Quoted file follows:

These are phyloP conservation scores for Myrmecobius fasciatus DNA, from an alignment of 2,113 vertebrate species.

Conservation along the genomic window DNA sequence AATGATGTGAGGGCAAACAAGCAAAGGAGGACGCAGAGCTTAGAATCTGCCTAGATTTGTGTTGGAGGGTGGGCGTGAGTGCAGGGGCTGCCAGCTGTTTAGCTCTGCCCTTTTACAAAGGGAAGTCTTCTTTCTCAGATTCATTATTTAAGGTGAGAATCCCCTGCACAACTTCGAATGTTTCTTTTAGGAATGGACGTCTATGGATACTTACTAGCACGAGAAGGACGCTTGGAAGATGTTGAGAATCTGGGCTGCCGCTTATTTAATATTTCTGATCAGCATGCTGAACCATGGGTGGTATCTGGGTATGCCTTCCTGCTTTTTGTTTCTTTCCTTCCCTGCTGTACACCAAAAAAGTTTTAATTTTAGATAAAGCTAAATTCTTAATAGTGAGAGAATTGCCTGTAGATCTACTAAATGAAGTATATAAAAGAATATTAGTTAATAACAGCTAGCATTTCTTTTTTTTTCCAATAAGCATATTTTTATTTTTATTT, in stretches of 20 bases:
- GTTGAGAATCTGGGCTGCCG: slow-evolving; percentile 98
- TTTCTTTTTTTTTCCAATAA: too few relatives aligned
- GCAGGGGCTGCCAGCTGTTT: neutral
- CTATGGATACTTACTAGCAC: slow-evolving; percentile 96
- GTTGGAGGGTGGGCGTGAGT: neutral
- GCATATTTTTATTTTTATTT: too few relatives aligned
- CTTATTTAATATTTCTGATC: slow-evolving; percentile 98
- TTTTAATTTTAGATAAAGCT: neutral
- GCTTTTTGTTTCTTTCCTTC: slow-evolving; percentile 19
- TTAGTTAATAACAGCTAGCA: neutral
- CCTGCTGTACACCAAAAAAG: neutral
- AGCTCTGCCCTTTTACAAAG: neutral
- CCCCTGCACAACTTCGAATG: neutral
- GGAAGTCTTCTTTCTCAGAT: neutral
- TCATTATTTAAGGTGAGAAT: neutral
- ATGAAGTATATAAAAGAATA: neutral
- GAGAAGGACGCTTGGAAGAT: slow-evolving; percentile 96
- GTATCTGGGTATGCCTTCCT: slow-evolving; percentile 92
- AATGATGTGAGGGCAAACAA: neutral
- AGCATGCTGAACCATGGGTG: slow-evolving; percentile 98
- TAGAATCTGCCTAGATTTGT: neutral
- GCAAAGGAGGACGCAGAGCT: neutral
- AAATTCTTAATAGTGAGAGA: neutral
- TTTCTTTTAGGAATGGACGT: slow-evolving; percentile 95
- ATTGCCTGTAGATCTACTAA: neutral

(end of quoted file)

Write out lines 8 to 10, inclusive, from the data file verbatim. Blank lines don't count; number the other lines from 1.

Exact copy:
- GCATATTTTTATTTTTATTT: too few relatives aligned
- CTTATTTAATATTTCTGATC: slow-evolving; percentile 98
- TTTTAATTTTAGATAAAGCT: neutral